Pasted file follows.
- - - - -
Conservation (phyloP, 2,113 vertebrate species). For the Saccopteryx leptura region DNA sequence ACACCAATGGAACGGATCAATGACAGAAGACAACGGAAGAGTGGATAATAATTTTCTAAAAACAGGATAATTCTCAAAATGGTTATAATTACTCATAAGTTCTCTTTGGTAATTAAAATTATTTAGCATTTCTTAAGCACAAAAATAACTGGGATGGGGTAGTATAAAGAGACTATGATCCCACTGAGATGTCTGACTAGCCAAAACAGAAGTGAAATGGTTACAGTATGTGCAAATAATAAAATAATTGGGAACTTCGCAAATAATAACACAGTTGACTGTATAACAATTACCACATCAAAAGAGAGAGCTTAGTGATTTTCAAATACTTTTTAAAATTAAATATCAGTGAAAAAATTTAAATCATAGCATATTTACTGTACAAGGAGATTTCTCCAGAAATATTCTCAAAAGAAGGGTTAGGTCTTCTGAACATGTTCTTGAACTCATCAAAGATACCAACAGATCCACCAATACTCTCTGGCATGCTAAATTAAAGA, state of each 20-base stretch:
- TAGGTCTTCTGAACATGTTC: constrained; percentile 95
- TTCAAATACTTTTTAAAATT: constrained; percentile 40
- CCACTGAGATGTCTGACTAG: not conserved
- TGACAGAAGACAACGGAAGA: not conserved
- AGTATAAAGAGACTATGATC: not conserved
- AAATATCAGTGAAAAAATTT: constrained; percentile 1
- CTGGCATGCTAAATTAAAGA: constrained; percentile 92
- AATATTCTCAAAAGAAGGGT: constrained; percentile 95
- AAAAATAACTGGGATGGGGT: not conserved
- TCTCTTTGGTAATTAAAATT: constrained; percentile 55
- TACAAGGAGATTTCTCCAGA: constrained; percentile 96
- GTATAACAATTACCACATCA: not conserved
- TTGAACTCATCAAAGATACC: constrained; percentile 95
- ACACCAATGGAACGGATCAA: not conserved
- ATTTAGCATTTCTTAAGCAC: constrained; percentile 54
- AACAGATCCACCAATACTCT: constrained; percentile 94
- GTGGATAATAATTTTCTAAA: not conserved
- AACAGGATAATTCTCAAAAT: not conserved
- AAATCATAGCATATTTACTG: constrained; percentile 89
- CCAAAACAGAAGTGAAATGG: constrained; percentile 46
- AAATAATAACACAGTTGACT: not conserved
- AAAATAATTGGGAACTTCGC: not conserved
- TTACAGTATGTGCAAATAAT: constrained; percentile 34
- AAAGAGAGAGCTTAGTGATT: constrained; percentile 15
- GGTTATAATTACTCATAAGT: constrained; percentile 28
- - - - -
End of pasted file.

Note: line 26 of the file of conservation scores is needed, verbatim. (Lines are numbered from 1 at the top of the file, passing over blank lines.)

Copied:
- GGTTATAATTACTCATAAGT: constrained; percentile 28